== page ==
Currently, the legislation which encompasses the policies of these benefits is The Act on Unemployment Insurance, which is executed by the Danish Agency for Labour Market and Recruitment under the Ministry of Employment. In order to become eligible for unemployment benefits, one must become part of one of the twenty four private and state approved Insurance funds; these funds are commonly known in Denmark as A-kasser's or A-kasse. To receive benefits through an insurance fund, one must be a part of the fund for at least one year prior to unemployment, register with the Public Employment Service, and fulfil a waiting period if unemployment is self imposed. According to the government, registration with the Public Employment Service, also known as the jobcentret, must occur on the first day of a person's unemployment. From here, the claimant is required to specify the industry in which they wish to work, create a CV and look at jobs suggested for them every seventh day, in order to actively seek employment. The benefits received are contingent on one's registration with the Public Employment Service; the individual's insurance fund then assesses the benefits that they are to receive. The amount paid by their insurance fund depends on age, educational attainment, full or part time status and previous salary.
Employment benefits in Denmark can involve up to 90 percent wage reimbursement per month for a maximum period of three years. Additionally, those who obtain part-time employment are able to receive what is known as a supplementary benefit. A supplementary benefit compensates for the remainder of a wage in order to provide a full time wage for a maximum period of 30 weeks. In Denmark, those not registered with an insurance fund may be eligible to receive some benefits through the state, depending on certain qualifications. The difference here is that these benefits are paid direct though a citizen's municipality. Recently, there have been changes to this generous benefit system. Beginning in 2019, only those who have lived in Denmark, Greenland, the Faroe Islands or some other European Union or European Economic Area country for seven out of the past eight years will be eligible to receive unemployment benefits. Additionally, reforms have been made regarding self-employment and non-standard employment policy in Denmark. These new criteria will take into account a company's overall revenue, tax constraints and type of industry when assigning new benefits in an effort to ensure that wage earning does accurately meet the needs of all workers. While there is much new research on active labour market policies in Denmark; some of the research has been inconclusive about the factors that have contributed to the success of such ALMP policies, including unemployment benefits.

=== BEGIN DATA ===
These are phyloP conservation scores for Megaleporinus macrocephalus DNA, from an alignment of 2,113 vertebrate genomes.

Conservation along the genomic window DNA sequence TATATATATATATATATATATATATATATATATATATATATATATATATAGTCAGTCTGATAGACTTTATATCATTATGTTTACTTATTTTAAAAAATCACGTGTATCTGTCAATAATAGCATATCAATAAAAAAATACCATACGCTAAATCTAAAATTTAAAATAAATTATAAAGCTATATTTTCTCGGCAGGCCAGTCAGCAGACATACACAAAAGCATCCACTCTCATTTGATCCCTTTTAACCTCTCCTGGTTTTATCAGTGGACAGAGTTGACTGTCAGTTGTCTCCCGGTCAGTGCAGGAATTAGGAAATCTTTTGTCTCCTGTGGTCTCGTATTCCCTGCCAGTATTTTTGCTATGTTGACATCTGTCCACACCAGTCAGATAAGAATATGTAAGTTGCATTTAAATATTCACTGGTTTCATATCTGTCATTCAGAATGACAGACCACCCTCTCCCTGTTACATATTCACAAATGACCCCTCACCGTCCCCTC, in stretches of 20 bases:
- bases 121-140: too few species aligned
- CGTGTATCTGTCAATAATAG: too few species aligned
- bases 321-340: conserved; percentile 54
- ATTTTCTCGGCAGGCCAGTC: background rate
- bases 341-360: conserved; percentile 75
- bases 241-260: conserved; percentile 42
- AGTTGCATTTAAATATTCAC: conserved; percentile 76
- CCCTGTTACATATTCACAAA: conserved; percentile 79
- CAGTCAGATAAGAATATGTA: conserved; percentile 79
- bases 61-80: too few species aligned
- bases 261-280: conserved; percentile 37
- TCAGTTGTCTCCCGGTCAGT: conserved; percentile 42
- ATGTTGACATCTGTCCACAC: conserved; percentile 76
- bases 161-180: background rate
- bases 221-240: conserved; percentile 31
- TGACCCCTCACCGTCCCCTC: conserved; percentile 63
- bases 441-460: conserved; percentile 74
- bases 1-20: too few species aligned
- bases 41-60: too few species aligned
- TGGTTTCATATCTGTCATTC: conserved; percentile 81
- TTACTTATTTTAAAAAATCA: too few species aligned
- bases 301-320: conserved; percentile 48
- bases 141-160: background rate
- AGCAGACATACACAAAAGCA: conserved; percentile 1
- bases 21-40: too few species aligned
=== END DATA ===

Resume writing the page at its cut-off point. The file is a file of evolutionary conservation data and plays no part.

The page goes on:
One of the identifiable features of Denmark's labor market and unemployment benefit policies is the high re-activation rate observed in its labor market. The Danish government provides considerable unemployment aid in the way of government programs focused on getting displaced laborers back to work. Weak job protection policies result in a high rate of labor turnover in the country, but effective job activation policies have ensured that the period of unemployment suffered by displaced workers remains short. As noted by the OECD, "seven displaced workers out of ten get back into work within one year". This statistic can be mainly attributed to the reduction in unemployment benefits by way of reforms during the 1990s and early 2000s and also to the effectual active labor market programs instituted in Denmark. In the Danish labor market, active labor market policy agencies have successfully served as intermediaries between employers and job seekers. These agencies have been particularly successful in helping economically disadvantaged groups and workers on the outskirts of the labor market through pre-employment training, job searching, CV writing, and subsidized "work trials", which allow employers and employees to measure the future success of candidates in their desired position.